In a suprise announcement a prominent leader in the field of thyroid disease, Dr. Leonard Wartofsky, suggested that a new lower level of TSH be utilized when attempting to evaluate and treat hypothyroidism.
When diagnosing hypothyroidism (low thyroid function) most physicians are trained to obtain a TSH measurement. TSH (thyroid stimulating hormone) is produced by the pituitary gland not the thyroid. The pituitary’s job is to act like a thermostat regulating the amount of thyroid hormone in the blood. When the pituitary senses thyroid hormone deficiency this “master gland” releases TSH into the blood to stimulate the thyroid to make more thyroid hormone. TSH therefore increases when thyroid hormone levels are low.
According to good medical training, it is appropriate to diagnose hypothyroidism and give thyroid hormone replacement only if the TSH level is above normal. The normal TSH level is generally recognized to be between 0.4 up to 4 or 5 (microIU/ml) depending on the lab where the assay is done.
I have found that relying strictly on the normal TSH range may fail to render a correct diagnosis of hypothyroidism. Take the situation in which an individual’s TSH level a year ago was 1.0 but this year is 2.8. Both of these TSH levels are within the normal range. Hasn’t something changed, however? Why is the pituitary releasing more TSH this year? My thought is in this situation the pituitary is sensing thyroid hormone deficiency and is trying to compensate by releasing more TSH. In such a case it may be appropriate to try thyroid hormone supplementation if there are also complaints compatible with low thyroid function.
The major flaw in the TSH measurement stategy is to fail to recognize how much variation in thyroid function can be hidden within the TSH normal range. To explain this I like to use the analogy of shoe sizes (you heard it here first!). It is common knowledge that although most people have normal foot size, only one shoe size is appropriate for each person. Similarly with TSH, for each individual there is very likely to be a particular level that is the “best fit”. Recall the normal TSH range is between 0.4 and 4.5. This is equivalent to a normal range of shoe size from 4 to 45! How difficult is it then to find the “best fit”?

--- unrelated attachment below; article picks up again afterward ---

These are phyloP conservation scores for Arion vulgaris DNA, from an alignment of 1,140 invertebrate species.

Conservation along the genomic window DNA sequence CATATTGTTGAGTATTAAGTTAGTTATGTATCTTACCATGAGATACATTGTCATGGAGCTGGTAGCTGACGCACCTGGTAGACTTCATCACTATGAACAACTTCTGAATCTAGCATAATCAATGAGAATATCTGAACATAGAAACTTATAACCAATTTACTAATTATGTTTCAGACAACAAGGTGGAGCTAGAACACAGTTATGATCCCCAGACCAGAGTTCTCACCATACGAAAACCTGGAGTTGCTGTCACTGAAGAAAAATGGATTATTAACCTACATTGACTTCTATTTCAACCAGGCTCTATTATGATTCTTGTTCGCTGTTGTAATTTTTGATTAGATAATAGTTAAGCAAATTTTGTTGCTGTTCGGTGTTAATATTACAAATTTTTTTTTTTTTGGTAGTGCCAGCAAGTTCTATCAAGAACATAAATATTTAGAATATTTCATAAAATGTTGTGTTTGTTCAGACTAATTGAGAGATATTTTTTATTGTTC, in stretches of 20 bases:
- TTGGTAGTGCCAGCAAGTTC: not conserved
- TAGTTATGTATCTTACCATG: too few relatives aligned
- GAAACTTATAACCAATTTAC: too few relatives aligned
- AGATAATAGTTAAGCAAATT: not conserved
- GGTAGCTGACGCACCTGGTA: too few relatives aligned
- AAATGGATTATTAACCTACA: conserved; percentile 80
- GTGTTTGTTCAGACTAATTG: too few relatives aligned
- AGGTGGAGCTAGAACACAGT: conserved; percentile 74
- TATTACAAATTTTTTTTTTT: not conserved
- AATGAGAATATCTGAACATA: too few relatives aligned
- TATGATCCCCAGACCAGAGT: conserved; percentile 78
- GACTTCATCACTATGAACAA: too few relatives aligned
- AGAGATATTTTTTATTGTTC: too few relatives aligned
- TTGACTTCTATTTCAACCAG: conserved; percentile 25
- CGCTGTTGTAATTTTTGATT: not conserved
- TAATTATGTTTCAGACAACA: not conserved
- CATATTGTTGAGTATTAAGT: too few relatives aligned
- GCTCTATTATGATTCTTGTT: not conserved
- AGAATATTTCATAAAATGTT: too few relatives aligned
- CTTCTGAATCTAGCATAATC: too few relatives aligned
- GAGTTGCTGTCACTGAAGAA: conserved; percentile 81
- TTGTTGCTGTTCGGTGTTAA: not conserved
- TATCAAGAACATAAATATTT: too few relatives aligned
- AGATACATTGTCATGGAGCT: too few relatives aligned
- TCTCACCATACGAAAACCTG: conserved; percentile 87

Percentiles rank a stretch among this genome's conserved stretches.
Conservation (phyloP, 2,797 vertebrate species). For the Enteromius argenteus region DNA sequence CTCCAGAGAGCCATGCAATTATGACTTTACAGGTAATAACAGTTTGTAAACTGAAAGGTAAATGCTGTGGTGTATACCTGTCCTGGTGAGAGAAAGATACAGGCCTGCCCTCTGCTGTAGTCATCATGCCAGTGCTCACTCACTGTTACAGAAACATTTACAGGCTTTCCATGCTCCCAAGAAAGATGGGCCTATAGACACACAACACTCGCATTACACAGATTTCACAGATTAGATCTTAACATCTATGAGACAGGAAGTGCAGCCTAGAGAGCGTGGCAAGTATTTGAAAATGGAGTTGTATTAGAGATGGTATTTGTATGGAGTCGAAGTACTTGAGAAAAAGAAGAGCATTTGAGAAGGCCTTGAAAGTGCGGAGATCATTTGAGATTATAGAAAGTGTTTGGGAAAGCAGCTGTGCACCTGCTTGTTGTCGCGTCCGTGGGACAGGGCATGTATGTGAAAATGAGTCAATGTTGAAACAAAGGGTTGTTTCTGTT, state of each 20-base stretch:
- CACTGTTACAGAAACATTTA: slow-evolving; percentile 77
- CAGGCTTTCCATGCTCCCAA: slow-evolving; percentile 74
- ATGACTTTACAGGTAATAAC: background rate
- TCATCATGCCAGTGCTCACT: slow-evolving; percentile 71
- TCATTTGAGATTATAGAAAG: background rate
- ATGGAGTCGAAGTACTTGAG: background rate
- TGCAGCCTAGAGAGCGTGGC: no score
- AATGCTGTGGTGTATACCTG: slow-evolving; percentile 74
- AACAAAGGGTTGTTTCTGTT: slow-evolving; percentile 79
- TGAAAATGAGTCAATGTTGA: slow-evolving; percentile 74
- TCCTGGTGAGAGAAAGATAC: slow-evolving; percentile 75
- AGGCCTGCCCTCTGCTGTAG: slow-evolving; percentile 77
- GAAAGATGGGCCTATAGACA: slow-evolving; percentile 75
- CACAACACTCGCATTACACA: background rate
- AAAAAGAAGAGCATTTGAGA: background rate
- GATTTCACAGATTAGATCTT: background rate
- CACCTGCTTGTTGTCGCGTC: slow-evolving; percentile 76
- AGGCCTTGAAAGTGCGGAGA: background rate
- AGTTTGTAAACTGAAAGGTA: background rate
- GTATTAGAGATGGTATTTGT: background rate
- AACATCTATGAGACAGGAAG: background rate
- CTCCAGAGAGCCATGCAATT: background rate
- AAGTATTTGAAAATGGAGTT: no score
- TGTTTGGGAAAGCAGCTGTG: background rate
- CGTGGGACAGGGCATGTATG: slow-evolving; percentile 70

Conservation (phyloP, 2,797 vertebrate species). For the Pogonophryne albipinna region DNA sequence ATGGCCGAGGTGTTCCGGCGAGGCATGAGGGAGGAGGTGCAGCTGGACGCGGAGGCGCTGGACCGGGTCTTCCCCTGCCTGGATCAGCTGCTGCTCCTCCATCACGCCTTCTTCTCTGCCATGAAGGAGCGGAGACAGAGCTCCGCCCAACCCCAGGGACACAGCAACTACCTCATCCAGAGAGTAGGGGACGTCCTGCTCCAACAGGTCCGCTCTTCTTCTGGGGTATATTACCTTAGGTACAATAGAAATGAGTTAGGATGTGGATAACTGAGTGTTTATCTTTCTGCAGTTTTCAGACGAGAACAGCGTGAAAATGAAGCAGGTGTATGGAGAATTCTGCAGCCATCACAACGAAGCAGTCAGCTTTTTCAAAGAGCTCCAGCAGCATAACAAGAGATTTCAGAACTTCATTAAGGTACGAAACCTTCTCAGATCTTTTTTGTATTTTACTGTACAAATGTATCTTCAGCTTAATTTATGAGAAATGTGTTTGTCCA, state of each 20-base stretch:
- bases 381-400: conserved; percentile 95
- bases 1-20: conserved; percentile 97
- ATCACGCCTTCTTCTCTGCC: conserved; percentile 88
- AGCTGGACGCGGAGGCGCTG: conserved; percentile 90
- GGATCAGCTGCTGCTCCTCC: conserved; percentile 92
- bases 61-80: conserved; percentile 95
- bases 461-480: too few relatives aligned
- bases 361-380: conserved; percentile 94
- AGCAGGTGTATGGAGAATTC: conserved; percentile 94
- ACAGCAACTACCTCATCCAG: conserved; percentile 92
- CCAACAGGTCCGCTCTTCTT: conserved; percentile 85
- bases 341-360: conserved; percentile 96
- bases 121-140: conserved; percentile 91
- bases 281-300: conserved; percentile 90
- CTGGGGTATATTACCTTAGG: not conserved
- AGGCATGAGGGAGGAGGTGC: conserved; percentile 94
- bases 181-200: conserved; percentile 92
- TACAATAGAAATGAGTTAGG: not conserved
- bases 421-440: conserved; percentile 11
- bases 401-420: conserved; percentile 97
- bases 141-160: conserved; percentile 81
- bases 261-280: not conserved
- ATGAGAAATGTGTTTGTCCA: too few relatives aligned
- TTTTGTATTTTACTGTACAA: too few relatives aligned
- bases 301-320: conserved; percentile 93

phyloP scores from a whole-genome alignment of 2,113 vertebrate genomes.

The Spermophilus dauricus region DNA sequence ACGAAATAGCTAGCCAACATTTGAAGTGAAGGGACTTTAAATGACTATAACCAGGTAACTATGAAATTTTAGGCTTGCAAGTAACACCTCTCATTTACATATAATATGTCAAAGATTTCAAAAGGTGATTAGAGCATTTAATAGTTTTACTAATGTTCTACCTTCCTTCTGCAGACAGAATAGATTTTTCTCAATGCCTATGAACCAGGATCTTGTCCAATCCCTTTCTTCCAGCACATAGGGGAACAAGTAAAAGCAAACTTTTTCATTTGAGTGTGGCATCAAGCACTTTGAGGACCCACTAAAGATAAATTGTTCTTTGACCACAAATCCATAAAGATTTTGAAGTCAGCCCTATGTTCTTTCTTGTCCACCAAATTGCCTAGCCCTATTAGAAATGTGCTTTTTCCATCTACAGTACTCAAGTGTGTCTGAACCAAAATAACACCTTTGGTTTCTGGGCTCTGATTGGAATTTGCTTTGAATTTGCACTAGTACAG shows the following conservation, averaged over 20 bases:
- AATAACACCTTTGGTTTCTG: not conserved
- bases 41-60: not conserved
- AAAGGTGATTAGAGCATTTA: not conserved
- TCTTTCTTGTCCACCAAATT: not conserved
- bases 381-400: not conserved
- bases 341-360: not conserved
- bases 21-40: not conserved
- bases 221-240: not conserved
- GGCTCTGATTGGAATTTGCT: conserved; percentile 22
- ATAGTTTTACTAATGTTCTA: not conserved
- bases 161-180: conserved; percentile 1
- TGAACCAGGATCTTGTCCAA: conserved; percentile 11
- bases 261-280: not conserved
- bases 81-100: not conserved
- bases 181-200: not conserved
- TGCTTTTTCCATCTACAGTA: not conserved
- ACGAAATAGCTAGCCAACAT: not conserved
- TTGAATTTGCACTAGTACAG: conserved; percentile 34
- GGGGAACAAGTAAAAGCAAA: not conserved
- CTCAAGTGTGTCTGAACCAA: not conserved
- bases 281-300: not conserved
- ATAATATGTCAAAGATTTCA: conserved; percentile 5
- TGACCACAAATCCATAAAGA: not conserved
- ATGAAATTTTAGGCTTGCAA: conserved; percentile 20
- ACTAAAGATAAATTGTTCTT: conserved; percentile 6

For years, endocrinologists have debated what level of TSH is appropriate for the diagnosis of hypothyroidism. In a suprise announcement Dr. Wartofsky from Washington Hospital Center suggested lowering the upper limit of TSH to 2.5 (microIU/ml). This was after an analysis showed that 97% of the population had TSH levels below 2.5. In comparison the official American Association of Clinical Endocrinologists (AACE) statement recognizes the upper normal limit as 5.0, although dissenting members of this organization have been using 3.0 as the upper limit. By recognizing that a TSH level of 2.5 may signify thyroid hormone deficiency, Dr. Wartofsky and his colleagues legitimatize treatment with thyroid hormone replacement for a much broader range of patients then ever before. Public action groups have for years been seeking this reform in the medical community’s method for diagnosing and treating thyroid hormone deficiency.
My comments are intended as informational only, not to diagnose and treat medical conditions. Consult your own physician for individual advice on diagnosis and treatment of medical conditions.
Gary Pepper, M.D. Editor-in-Chief, metabolism.com